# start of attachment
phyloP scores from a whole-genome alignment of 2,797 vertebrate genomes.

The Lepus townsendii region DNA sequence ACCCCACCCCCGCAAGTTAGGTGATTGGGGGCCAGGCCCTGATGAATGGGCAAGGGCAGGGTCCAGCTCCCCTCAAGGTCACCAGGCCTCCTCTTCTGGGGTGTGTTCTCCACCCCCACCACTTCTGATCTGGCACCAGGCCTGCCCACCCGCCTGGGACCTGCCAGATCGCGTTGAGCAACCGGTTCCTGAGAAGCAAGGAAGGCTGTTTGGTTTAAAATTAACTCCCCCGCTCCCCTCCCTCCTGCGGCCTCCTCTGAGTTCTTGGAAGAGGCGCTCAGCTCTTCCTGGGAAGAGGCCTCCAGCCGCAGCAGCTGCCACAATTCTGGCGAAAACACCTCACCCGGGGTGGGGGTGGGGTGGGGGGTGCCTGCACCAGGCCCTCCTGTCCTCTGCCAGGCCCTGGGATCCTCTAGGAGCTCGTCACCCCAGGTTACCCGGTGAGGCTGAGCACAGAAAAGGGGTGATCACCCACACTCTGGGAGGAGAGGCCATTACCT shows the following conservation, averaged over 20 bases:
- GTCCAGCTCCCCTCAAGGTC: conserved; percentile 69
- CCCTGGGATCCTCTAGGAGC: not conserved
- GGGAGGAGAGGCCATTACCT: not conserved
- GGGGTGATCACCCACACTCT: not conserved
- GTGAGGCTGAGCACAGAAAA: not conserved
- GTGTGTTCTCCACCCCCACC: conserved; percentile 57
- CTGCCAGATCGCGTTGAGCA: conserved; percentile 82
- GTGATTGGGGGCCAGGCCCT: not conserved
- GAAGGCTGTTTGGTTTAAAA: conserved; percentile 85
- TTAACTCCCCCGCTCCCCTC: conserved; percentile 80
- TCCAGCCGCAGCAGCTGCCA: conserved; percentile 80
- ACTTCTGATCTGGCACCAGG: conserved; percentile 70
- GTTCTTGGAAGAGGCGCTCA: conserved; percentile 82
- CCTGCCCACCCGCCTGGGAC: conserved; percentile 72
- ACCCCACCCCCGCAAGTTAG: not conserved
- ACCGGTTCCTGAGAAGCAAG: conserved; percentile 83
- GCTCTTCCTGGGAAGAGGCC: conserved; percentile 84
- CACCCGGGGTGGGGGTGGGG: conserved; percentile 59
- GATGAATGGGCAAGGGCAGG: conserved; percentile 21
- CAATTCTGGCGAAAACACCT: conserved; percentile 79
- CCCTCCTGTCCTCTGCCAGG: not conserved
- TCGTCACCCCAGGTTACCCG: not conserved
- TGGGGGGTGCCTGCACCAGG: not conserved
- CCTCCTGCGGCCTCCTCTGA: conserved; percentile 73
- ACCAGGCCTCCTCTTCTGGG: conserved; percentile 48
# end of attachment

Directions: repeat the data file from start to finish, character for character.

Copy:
phyloP scores from a whole-genome alignment of 2,797 vertebrate genomes.

The Lepus townsendii region DNA sequence ACCCCACCCCCGCAAGTTAGGTGATTGGGGGCCAGGCCCTGATGAATGGGCAAGGGCAGGGTCCAGCTCCCCTCAAGGTCACCAGGCCTCCTCTTCTGGGGTGTGTTCTCCACCCCCACCACTTCTGATCTGGCACCAGGCCTGCCCACCCGCCTGGGACCTGCCAGATCGCGTTGAGCAACCGGTTCCTGAGAAGCAAGGAAGGCTGTTTGGTTTAAAATTAACTCCCCCGCTCCCCTCCCTCCTGCGGCCTCCTCTGAGTTCTTGGAAGAGGCGCTCAGCTCTTCCTGGGAAGAGGCCTCCAGCCGCAGCAGCTGCCACAATTCTGGCGAAAACACCTCACCCGGGGTGGGGGTGGGGTGGGGGGTGCCTGCACCAGGCCCTCCTGTCCTCTGCCAGGCCCTGGGATCCTCTAGGAGCTCGTCACCCCAGGTTACCCGGTGAGGCTGAGCACAGAAAAGGGGTGATCACCCACACTCTGGGAGGAGAGGCCATTACCT shows the following conservation, averaged over 20 bases:
- GTCCAGCTCCCCTCAAGGTC: conserved; percentile 69
- CCCTGGGATCCTCTAGGAGC: not conserved
- GGGAGGAGAGGCCATTACCT: not conserved
- GGGGTGATCACCCACACTCT: not conserved
- GTGAGGCTGAGCACAGAAAA: not conserved
- GTGTGTTCTCCACCCCCACC: conserved; percentile 57
- CTGCCAGATCGCGTTGAGCA: conserved; percentile 82
- GTGATTGGGGGCCAGGCCCT: not conserved
- GAAGGCTGTTTGGTTTAAAA: conserved; percentile 85
- TTAACTCCCCCGCTCCCCTC: conserved; percentile 80
- TCCAGCCGCAGCAGCTGCCA: conserved; percentile 80
- ACTTCTGATCTGGCACCAGG: conserved; percentile 70
- GTTCTTGGAAGAGGCGCTCA: conserved; percentile 82
- CCTGCCCACCCGCCTGGGAC: conserved; percentile 72
- ACCCCACCCCCGCAAGTTAG: not conserved
- ACCGGTTCCTGAGAAGCAAG: conserved; percentile 83
- GCTCTTCCTGGGAAGAGGCC: conserved; percentile 84
- CACCCGGGGTGGGGGTGGGG: conserved; percentile 59
- GATGAATGGGCAAGGGCAGG: conserved; percentile 21
- CAATTCTGGCGAAAACACCT: conserved; percentile 79
- CCCTCCTGTCCTCTGCCAGG: not conserved
- TCGTCACCCCAGGTTACCCG: not conserved
- TGGGGGGTGCCTGCACCAGG: not conserved
- CCTCCTGCGGCCTCCTCTGA: conserved; percentile 73
- ACCAGGCCTCCTCTTCTGGG: conserved; percentile 48